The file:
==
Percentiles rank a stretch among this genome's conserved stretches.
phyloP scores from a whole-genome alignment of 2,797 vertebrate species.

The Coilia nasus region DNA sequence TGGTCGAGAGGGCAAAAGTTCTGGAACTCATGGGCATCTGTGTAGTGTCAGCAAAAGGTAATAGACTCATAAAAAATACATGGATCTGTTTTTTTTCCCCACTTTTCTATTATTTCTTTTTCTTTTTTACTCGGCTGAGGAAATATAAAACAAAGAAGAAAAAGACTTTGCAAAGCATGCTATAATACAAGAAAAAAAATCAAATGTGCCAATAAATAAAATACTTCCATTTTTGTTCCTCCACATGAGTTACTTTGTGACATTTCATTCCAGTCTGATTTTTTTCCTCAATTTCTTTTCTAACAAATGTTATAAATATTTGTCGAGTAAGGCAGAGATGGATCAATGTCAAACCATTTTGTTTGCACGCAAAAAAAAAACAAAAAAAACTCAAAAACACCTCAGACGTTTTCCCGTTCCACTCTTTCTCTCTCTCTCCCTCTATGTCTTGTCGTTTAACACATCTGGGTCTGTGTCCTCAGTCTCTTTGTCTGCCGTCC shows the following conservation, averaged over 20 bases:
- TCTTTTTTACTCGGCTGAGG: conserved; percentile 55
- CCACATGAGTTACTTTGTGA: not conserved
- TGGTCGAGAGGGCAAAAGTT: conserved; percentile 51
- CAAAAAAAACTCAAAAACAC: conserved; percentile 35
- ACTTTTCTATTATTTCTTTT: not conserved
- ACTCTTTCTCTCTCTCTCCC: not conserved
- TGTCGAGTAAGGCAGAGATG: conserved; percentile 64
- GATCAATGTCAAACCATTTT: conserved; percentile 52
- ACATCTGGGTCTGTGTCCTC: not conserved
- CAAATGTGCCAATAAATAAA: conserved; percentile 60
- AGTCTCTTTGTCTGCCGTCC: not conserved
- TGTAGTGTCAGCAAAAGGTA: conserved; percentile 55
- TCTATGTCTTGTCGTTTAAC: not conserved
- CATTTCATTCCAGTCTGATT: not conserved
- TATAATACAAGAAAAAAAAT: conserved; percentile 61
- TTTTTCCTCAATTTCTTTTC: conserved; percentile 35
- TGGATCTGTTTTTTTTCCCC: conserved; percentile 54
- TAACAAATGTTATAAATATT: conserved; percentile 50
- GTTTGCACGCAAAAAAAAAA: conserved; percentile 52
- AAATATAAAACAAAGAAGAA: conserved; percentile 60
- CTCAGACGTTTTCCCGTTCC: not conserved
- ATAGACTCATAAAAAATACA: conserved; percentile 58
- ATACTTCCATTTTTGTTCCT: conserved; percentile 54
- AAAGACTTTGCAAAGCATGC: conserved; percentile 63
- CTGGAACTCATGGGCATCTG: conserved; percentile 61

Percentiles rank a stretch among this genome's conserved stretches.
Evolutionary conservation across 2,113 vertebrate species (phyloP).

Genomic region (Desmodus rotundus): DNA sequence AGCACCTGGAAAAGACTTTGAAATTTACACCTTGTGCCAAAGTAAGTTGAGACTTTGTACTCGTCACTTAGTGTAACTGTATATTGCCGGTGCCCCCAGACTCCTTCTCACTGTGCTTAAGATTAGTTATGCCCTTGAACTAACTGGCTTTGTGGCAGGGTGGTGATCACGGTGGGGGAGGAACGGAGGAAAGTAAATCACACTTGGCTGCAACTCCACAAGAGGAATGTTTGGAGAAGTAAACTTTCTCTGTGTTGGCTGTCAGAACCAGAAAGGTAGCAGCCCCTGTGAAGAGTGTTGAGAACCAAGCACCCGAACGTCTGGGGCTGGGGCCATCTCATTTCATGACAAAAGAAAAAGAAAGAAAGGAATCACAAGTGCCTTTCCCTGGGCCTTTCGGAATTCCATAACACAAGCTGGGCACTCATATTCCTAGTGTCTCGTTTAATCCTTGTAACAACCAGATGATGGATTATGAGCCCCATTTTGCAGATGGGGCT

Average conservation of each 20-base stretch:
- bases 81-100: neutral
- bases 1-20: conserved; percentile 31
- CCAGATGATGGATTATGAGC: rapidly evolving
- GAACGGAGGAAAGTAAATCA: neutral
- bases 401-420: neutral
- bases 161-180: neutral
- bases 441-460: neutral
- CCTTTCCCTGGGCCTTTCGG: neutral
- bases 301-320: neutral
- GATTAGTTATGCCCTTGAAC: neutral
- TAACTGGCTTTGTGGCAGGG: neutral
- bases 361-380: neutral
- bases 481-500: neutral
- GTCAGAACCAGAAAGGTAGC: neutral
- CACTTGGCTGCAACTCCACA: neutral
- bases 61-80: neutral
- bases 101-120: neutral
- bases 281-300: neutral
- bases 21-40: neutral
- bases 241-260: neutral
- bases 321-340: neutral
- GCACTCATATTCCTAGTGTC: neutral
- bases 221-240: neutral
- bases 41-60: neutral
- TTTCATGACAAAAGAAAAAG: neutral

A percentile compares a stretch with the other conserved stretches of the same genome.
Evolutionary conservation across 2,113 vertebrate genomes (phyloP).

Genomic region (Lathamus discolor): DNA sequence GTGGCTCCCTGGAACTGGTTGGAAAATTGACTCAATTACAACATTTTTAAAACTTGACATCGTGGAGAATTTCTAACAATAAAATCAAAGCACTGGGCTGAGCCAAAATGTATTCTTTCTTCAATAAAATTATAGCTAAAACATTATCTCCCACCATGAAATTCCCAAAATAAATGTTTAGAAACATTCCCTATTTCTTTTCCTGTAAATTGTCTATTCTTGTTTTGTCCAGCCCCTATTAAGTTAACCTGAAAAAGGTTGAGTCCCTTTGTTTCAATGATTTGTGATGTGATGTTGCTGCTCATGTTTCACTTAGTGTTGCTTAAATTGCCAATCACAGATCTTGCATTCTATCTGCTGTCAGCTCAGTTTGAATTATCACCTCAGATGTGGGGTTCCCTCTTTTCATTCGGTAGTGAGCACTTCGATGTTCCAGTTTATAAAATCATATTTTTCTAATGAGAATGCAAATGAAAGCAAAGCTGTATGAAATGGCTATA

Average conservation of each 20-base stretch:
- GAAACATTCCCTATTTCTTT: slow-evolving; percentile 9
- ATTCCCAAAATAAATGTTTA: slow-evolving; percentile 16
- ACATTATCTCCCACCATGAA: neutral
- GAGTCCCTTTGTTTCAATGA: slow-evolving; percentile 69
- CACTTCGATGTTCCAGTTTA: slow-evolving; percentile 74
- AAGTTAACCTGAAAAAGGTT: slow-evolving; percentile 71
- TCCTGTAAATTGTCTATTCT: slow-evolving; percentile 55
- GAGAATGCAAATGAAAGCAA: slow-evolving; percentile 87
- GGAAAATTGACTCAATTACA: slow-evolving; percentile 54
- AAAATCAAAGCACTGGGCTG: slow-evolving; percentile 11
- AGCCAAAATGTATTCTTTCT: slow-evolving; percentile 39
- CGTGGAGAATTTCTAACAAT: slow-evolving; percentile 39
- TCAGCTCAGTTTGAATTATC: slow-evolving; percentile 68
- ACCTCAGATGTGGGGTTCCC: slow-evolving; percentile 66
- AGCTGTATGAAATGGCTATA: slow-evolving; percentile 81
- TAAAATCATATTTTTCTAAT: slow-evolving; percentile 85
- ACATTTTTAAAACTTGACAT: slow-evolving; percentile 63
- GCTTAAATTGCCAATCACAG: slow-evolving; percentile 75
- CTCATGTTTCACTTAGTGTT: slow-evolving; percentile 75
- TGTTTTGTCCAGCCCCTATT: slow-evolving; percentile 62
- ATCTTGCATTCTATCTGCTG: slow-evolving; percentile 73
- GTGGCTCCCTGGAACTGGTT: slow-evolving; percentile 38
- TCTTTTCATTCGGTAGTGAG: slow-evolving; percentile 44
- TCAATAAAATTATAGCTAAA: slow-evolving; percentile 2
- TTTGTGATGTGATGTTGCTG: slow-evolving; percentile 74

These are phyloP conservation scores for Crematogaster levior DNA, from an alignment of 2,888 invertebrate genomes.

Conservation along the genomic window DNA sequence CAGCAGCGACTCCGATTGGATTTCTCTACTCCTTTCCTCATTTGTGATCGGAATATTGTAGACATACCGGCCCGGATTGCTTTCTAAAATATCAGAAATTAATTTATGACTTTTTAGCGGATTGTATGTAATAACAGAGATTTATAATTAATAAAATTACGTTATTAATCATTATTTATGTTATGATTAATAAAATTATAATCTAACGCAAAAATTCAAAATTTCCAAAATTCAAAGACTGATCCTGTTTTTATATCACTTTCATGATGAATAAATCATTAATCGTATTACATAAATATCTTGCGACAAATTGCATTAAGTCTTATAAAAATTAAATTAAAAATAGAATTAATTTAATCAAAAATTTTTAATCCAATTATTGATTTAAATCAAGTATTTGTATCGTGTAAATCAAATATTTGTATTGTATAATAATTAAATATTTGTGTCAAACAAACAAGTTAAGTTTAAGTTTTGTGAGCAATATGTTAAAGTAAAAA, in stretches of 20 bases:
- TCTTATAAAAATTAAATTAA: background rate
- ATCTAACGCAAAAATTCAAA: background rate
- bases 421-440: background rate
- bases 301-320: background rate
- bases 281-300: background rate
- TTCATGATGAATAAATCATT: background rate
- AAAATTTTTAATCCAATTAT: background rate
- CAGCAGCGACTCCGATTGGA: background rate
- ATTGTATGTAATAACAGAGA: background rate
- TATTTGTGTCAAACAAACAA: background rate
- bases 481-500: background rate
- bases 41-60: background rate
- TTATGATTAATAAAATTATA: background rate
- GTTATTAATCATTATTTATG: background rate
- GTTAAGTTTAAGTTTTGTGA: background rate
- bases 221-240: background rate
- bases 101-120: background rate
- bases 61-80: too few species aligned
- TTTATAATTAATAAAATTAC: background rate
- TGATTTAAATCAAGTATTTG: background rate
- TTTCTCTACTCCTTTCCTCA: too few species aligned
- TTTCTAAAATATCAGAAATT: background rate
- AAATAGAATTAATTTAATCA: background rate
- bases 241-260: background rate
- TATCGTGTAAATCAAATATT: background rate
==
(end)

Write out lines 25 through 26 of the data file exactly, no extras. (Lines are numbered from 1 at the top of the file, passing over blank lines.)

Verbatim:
- ATAGACTCATAAAAAATACA: conserved; percentile 58
- ATACTTCCATTTTTGTTCCT: conserved; percentile 54